Fish: We really don't need an apocalypse

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Somebody once said to me, "If we want to get back to the basics, we're gonna need a revolution."

He was talking about an event that really pushed the button and gave us all a hard reset, something so catastrophic that we would be forced to work together regardless of differences, races and color. When I first heard it (which was some time ago), I thought to myself, "Self ... that's some dumb thinking right there!" After all, we're a pretty smart part of the operating population, sure we may screw it up for a little while, but before it gets out of hand, we'll take a step back and fix it.

A few years after that, I heard an entirely different individual tell me that we needed to collapse right back to the Stone Age, an Armageddon if you will. No gasoline, no electricity, no internet, nothing! An event that would have us rubbing sticks together to start a fire and hunting in packs to eat. Wow, that's pretty dramatic, I thought. We could never survive something like that; we've all become far too dependent on modern day conveniences to survive it. Maybe not all of us — those with some sort of military or survival training would probably figure it out. The outdoor enthusiast could also figure it out. Now I'm not trying to get all Lord of the Flies on you here, so here's my point: I'm beginning to agree with these people.

If we continue to walk a path where we really only care about us and not them, you versus me, then frankly it's gonna become hard-wired and there will be no turning back from it. I honestly believe that. If you look at our nation as a whole, we are basically made up of good people who in large part have forgotten what that means. Things are wrapped so tightly right now that we often are forced to deploy what I call the airline strategy: "In the case of loss of cabin pressure please secure the oxygen mask over your mouth before helping others." But we're forgetting the help others part.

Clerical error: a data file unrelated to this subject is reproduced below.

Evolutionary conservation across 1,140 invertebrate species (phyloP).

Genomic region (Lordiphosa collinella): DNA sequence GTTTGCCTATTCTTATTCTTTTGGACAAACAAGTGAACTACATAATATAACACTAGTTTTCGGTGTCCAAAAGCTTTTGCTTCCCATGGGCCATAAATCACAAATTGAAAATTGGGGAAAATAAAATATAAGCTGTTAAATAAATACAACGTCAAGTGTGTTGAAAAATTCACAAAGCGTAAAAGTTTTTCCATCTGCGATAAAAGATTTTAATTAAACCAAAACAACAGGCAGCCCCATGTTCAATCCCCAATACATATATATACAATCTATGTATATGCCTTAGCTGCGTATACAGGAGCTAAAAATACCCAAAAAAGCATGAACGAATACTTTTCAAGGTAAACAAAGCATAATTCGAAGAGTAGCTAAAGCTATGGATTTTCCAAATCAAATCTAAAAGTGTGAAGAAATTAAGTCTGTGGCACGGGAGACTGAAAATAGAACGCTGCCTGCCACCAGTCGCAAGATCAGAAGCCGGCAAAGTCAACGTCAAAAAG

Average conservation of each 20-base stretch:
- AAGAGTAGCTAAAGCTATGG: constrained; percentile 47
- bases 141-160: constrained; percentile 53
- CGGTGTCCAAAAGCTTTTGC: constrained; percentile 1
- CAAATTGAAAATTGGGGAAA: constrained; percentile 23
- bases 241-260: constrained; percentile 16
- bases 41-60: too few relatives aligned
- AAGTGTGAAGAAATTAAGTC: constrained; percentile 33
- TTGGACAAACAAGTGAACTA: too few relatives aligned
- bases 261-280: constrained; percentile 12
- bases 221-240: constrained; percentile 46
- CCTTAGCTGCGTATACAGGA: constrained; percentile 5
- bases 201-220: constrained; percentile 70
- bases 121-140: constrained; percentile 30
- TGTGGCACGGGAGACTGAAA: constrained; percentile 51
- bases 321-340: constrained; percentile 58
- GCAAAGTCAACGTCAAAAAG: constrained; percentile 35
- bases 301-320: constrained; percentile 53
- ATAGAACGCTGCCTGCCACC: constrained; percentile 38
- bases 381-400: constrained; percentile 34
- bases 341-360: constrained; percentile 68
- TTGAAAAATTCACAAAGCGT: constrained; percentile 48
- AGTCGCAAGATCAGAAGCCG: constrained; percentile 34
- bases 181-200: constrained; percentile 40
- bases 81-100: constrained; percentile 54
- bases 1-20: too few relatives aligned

It's all damaging and it becomes increasingly hard to check yourself on the simplest things. For instance, last week I saw someone pulling out of a parking spot. As they were doing this, I could see the driver check for a car but nothing else before pulling out quickly, only to have to slam on the brakes. They almost hit a pedestrian. It wasn't the pedestrian's fault, and it was an accident that could have turned awful very quickly, but it didn't. The driver rolled down the window, screamed an expletive, flipped off the pedestrian and then sped off nearly hitting that person again. This is the kind of behavior I'm talking about.

See, this same scenario played out with me behind the wheel the other day. I almost hit a pedestrian that was in my blind spot. I slammed on the brakes and they cleared themselves. I continued to pull out and then I parked a little ways down the street and waited for them so that I could apologize. After all, I really gave them a good startle, but I felt since I was driving I needed to square it with that person. We had a really nice conversation that lasted several minutes and then parted ways. It's not that difficult. Yes, the easier thing to do would have been to just drive away, but for me it would have chewed on me for the rest of the day.

I don't think we need a complete apocalypse to get back to the beginning where we really care about one another or at least don't try to win at every turn. But if you stop and think about, nothing brings us together like a tragedy, Irene, Brooks House Fire, 9/11. These were things that made us drop our guard and do right. If we could somehow remember how we felt when those things happened 365 days a year, I promise you nobody would ask, what the hell is up with that.

Fish is the opinionated morning jock on Classic Hits 92.7. He offers up his opinion at 7:50 a.m. every morning (Monday through Friday). Let's start the revolution. E-mail him at fish@wkvt.com.


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